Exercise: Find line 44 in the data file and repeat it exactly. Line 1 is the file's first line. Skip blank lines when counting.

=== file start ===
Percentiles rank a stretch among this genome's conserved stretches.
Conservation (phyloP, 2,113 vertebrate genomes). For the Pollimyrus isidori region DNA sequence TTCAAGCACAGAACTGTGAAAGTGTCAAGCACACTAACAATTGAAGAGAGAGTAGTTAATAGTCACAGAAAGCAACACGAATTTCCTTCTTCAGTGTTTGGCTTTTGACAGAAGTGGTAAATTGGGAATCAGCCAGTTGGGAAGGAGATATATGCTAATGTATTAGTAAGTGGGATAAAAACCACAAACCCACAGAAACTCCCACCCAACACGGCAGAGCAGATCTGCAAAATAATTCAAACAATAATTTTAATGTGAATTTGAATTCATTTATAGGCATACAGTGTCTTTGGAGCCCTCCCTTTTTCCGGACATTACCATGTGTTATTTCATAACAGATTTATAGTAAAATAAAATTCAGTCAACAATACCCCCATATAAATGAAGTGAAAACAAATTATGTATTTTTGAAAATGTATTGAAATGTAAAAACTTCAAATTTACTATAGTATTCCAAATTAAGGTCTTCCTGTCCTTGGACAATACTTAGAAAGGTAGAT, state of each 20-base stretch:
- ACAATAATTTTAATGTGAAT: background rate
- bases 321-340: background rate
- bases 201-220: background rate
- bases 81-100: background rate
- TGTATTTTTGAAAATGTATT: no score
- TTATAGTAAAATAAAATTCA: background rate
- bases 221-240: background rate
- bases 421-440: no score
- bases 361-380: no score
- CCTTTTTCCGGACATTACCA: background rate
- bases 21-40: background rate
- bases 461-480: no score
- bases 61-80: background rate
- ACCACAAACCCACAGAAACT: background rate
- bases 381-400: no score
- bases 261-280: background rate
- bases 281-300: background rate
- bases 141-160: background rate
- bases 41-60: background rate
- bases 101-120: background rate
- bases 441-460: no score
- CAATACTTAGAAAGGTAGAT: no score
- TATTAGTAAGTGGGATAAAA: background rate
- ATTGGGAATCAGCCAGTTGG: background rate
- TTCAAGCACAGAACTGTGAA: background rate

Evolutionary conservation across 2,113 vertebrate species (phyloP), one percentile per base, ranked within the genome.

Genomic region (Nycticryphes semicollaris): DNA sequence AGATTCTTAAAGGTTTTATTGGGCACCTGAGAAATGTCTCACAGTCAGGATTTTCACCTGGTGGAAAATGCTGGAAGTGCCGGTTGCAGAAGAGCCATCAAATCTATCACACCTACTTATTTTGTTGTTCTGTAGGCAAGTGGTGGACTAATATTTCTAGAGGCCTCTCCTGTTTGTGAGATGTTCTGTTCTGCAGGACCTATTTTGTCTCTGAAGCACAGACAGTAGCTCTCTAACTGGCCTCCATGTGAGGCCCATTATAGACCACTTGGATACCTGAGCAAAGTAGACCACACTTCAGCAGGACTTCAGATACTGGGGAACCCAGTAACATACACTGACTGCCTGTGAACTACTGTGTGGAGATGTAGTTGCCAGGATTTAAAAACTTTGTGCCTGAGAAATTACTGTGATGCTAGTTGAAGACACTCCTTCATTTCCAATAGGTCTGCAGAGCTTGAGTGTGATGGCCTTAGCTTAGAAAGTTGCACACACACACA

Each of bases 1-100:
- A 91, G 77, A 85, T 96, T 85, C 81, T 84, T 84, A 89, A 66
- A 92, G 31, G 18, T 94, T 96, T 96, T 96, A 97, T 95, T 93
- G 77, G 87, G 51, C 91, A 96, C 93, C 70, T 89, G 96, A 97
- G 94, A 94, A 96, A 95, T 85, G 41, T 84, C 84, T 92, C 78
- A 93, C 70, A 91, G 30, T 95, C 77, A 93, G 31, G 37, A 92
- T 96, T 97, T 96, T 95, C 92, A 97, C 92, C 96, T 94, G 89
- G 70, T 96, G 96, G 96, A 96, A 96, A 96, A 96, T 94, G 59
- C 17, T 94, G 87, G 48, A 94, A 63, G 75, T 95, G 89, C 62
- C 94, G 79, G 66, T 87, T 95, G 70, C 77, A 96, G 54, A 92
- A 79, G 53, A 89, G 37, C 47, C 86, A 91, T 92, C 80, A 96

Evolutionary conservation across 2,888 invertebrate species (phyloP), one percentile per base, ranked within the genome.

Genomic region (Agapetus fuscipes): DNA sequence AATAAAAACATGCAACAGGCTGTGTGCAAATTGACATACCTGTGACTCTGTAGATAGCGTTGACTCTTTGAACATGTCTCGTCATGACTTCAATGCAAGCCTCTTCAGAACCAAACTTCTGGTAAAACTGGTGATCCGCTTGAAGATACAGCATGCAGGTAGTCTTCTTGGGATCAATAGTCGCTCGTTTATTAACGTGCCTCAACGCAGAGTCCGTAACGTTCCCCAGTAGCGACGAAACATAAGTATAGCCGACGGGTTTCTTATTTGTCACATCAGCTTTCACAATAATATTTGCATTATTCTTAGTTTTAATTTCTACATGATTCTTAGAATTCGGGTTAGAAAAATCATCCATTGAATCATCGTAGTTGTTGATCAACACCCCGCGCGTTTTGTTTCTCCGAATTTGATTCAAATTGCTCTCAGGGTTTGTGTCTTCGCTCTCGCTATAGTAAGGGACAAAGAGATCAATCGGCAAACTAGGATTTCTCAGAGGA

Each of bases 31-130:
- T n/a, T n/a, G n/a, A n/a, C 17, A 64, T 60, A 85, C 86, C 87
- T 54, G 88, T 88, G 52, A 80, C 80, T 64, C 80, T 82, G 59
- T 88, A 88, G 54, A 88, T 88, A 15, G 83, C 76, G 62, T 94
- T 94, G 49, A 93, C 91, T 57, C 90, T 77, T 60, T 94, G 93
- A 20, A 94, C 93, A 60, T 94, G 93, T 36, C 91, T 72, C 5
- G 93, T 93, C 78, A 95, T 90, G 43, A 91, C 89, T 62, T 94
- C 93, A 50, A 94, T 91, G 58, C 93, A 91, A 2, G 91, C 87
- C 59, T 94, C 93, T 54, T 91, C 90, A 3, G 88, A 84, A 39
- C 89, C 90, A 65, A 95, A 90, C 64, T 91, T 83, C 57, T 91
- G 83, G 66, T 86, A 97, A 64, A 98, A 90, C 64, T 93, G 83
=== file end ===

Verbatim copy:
- T n/a, T n/a, G n/a, A n/a, C 17, A 64, T 60, A 85, C 86, C 87